A statewide group is working to abolish capital punishment and replace it with a more equitable justice system. They call themselves the North Carolina Coalition for Alternatives to the Death Penalty. They claim to support fair options that facilitate recovery and boost community security. Family members of murder victims, those now on or formerly associated with death row, and their relatives are prominently featured. North Carolinians who feel similarly about the death sentence banded together to establish the Coalition. After numerous death row inmates were found innocent in the 1990s and early 2000s, it became more vocal about its beliefs. However, their sentiments do not outweigh the fact that the death penalty should be upheld because it is a more effective way of punishing crime than imprisonment and other proposed forms of punishment.
Only the most terrible of offenses, including murder, warrant the ultimate punishment of death. A person’s human rights, such as the right to life, are forfeited when they kill another person (Exum Jr, 2020). To what end can a murderer be permitted to spend the remainder of their life being cared for by the public when they might easily be put to death themselves? It is a farce of justice to keep clothing, housing, and feeding them for the rest of their natural lives on the backs of taxpayers. When they murdered someone, they forfeited their right to live, and the only way to ensure justice was by their legal execution.
Capital punishment prevents unnecessary deaths. If potential killers believe they could die in the process, they are far more likely to think twice about carrying it through. Only the very maximum penalty can deter the most heinous of offenses. To take an innocent life is to risk your own, so until then, it will be unclear if the good people are serious (Robinson, 2021). Moreover, the list of capital offenses and the criteria for their application has narrowed significantly. Even the methods used to put people to death have evolved throughout time. We have used execution methods such as injection, electric chair, firing squads, gassing, and hanging. It’s worth noting that execution moratoriums in numerous states are in place because the efficacy of a new method of execution is being studied. Those who believe the death sentence is cruel or outdated might take comfort in this.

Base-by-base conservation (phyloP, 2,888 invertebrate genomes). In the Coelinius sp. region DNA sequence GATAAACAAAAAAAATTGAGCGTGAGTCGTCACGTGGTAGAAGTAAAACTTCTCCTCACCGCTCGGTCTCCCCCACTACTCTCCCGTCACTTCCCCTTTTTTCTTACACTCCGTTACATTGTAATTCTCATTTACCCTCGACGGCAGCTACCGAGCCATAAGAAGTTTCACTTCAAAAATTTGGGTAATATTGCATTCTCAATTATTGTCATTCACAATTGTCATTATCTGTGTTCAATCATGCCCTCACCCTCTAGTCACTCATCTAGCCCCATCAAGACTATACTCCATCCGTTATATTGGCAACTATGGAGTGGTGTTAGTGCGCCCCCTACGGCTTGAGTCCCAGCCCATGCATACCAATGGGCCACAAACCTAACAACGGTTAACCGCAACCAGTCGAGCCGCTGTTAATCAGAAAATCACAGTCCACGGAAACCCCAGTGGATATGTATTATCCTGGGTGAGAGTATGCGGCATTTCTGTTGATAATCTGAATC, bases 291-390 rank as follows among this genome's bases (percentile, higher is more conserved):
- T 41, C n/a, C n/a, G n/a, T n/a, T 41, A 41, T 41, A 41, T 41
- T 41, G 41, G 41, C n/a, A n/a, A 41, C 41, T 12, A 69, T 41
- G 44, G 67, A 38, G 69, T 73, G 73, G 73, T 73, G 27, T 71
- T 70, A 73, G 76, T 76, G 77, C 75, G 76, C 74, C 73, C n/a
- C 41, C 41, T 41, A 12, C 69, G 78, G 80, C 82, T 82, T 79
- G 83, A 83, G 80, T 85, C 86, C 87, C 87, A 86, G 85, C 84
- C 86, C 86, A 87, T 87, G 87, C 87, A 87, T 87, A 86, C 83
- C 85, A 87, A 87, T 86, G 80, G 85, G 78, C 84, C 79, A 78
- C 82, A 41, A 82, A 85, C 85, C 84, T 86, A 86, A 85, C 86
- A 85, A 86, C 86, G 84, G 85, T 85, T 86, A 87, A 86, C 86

The death penalty is the only surefire to bring peace of mind to the surviving members of a victim’s family. While not all relatives of murder victims advocate for the death penalty, many have found that seeing the executions of the perpetrator has helped them find some measure of peace (Barry, 2019). These families can put the tragedy behind them and continue with their lives, secure in the knowledge that the person responsible for the loss of their loved one will never again be free or live in prison.
In conclusion, the sentiments of the North Carolina Coalition for Alternatives to the Death Penalty do not outweigh the fact death penalty should be upheld because it is a more effective way of punishing crime than imprisonment and other proposed forms of punishing crime. Only the most terrible of offenses, including murder, warrant the ultimate punishment of death. Further, capital punishment prevents unnecessary deaths and is the only surefire means to bring peace of mind to the surviving members of a victim’s family.
Barry, K. M. (2019). The Death Penalty and the Fundamental Right to Life. BCL Rev., 60, 1545.
Exum Jr, J. G. (2020). Capital Punishment in North Carolina: A Justice’s View on Why We Can” No Longer Tinker with the Machinery of Death”. NCL Rev. F., 99, 1.
Robinson, M. (2021). The Death Penalty in North Carolina, https://gjs.appstate.edu/sites/default/files/asu_profile_files/nc_death_penalty_2021_by_dr_matthew_robinson_final.pdf